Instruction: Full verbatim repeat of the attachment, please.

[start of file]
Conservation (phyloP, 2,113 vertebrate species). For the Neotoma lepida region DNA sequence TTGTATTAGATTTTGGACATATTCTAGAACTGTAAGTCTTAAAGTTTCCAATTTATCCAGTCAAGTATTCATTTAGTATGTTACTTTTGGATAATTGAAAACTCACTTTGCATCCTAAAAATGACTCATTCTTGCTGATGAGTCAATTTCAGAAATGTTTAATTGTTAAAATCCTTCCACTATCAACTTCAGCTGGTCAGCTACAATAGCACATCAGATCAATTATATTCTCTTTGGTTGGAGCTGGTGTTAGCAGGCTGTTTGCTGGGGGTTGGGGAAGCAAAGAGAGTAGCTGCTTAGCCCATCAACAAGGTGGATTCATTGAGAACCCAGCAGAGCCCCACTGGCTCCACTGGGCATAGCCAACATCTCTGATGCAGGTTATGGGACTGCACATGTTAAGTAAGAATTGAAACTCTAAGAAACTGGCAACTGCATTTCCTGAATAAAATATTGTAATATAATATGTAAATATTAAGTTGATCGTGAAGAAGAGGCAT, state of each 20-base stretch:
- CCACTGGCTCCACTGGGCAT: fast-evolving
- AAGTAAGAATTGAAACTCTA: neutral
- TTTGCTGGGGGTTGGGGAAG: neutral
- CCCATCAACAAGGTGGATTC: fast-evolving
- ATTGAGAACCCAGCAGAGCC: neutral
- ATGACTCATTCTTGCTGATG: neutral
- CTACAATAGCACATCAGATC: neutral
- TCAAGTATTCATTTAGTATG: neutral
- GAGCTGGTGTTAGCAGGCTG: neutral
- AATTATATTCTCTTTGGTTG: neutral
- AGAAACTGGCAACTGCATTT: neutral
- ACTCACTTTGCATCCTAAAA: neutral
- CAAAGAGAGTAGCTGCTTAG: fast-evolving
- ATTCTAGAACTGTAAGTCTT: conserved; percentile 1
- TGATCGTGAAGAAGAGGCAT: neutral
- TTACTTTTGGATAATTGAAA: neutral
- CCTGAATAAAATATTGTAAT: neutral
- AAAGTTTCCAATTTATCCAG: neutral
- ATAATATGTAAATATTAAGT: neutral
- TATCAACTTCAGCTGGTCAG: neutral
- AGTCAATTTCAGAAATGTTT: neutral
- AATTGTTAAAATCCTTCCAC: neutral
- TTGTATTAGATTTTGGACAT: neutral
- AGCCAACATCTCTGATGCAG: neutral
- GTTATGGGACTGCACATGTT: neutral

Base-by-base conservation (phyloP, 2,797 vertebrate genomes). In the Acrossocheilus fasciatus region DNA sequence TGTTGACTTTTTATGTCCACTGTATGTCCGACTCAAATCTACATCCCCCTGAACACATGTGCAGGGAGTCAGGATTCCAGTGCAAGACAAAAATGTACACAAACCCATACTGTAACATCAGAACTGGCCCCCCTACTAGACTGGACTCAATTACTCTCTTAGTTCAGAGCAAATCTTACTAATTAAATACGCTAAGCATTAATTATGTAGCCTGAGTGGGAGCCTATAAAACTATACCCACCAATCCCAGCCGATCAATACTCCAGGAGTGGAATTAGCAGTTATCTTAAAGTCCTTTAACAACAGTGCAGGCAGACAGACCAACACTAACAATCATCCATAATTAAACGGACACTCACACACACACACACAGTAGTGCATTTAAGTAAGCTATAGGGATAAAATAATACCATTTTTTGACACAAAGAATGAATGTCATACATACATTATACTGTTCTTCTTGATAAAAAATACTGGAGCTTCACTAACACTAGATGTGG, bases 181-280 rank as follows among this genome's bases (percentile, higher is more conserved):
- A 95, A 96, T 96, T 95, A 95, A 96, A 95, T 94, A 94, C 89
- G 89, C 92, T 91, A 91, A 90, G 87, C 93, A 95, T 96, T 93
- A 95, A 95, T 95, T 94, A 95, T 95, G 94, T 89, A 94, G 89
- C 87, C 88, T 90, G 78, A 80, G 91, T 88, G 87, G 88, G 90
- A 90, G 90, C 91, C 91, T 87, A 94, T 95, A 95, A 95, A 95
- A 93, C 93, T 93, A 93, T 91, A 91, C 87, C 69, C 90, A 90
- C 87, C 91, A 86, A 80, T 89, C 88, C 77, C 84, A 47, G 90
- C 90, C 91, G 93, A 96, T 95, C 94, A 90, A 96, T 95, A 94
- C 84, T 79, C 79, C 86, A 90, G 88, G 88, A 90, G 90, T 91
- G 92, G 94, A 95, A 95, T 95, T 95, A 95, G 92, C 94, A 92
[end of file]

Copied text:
Conservation (phyloP, 2,113 vertebrate species). For the Neotoma lepida region DNA sequence TTGTATTAGATTTTGGACATATTCTAGAACTGTAAGTCTTAAAGTTTCCAATTTATCCAGTCAAGTATTCATTTAGTATGTTACTTTTGGATAATTGAAAACTCACTTTGCATCCTAAAAATGACTCATTCTTGCTGATGAGTCAATTTCAGAAATGTTTAATTGTTAAAATCCTTCCACTATCAACTTCAGCTGGTCAGCTACAATAGCACATCAGATCAATTATATTCTCTTTGGTTGGAGCTGGTGTTAGCAGGCTGTTTGCTGGGGGTTGGGGAAGCAAAGAGAGTAGCTGCTTAGCCCATCAACAAGGTGGATTCATTGAGAACCCAGCAGAGCCCCACTGGCTCCACTGGGCATAGCCAACATCTCTGATGCAGGTTATGGGACTGCACATGTTAAGTAAGAATTGAAACTCTAAGAAACTGGCAACTGCATTTCCTGAATAAAATATTGTAATATAATATGTAAATATTAAGTTGATCGTGAAGAAGAGGCAT, state of each 20-base stretch:
- CCACTGGCTCCACTGGGCAT: fast-evolving
- AAGTAAGAATTGAAACTCTA: neutral
- TTTGCTGGGGGTTGGGGAAG: neutral
- CCCATCAACAAGGTGGATTC: fast-evolving
- ATTGAGAACCCAGCAGAGCC: neutral
- ATGACTCATTCTTGCTGATG: neutral
- CTACAATAGCACATCAGATC: neutral
- TCAAGTATTCATTTAGTATG: neutral
- GAGCTGGTGTTAGCAGGCTG: neutral
- AATTATATTCTCTTTGGTTG: neutral
- AGAAACTGGCAACTGCATTT: neutral
- ACTCACTTTGCATCCTAAAA: neutral
- CAAAGAGAGTAGCTGCTTAG: fast-evolving
- ATTCTAGAACTGTAAGTCTT: conserved; percentile 1
- TGATCGTGAAGAAGAGGCAT: neutral
- TTACTTTTGGATAATTGAAA: neutral
- CCTGAATAAAATATTGTAAT: neutral
- AAAGTTTCCAATTTATCCAG: neutral
- ATAATATGTAAATATTAAGT: neutral
- TATCAACTTCAGCTGGTCAG: neutral
- AGTCAATTTCAGAAATGTTT: neutral
- AATTGTTAAAATCCTTCCAC: neutral
- TTGTATTAGATTTTGGACAT: neutral
- AGCCAACATCTCTGATGCAG: neutral
- GTTATGGGACTGCACATGTT: neutral

Base-by-base conservation (phyloP, 2,797 vertebrate genomes). In the Acrossocheilus fasciatus region DNA sequence TGTTGACTTTTTATGTCCACTGTATGTCCGACTCAAATCTACATCCCCCTGAACACATGTGCAGGGAGTCAGGATTCCAGTGCAAGACAAAAATGTACACAAACCCATACTGTAACATCAGAACTGGCCCCCCTACTAGACTGGACTCAATTACTCTCTTAGTTCAGAGCAAATCTTACTAATTAAATACGCTAAGCATTAATTATGTAGCCTGAGTGGGAGCCTATAAAACTATACCCACCAATCCCAGCCGATCAATACTCCAGGAGTGGAATTAGCAGTTATCTTAAAGTCCTTTAACAACAGTGCAGGCAGACAGACCAACACTAACAATCATCCATAATTAAACGGACACTCACACACACACACACAGTAGTGCATTTAAGTAAGCTATAGGGATAAAATAATACCATTTTTTGACACAAAGAATGAATGTCATACATACATTATACTGTTCTTCTTGATAAAAAATACTGGAGCTTCACTAACACTAGATGTGG, bases 181-280 rank as follows among this genome's bases (percentile, higher is more conserved):
- A 95, A 96, T 96, T 95, A 95, A 96, A 95, T 94, A 94, C 89
- G 89, C 92, T 91, A 91, A 90, G 87, C 93, A 95, T 96, T 93
- A 95, A 95, T 95, T 94, A 95, T 95, G 94, T 89, A 94, G 89
- C 87, C 88, T 90, G 78, A 80, G 91, T 88, G 87, G 88, G 90
- A 90, G 90, C 91, C 91, T 87, A 94, T 95, A 95, A 95, A 95
- A 93, C 93, T 93, A 93, T 91, A 91, C 87, C 69, C 90, A 90
- C 87, C 91, A 86, A 80, T 89, C 88, C 77, C 84, A 47, G 90
- C 90, C 91, G 93, A 96, T 95, C 94, A 90, A 96, T 95, A 94
- C 84, T 79, C 79, C 86, A 90, G 88, G 88, A 90, G 90, T 91
- G 92, G 94, A 95, A 95, T 95, T 95, A 95, G 92, C 94, A 92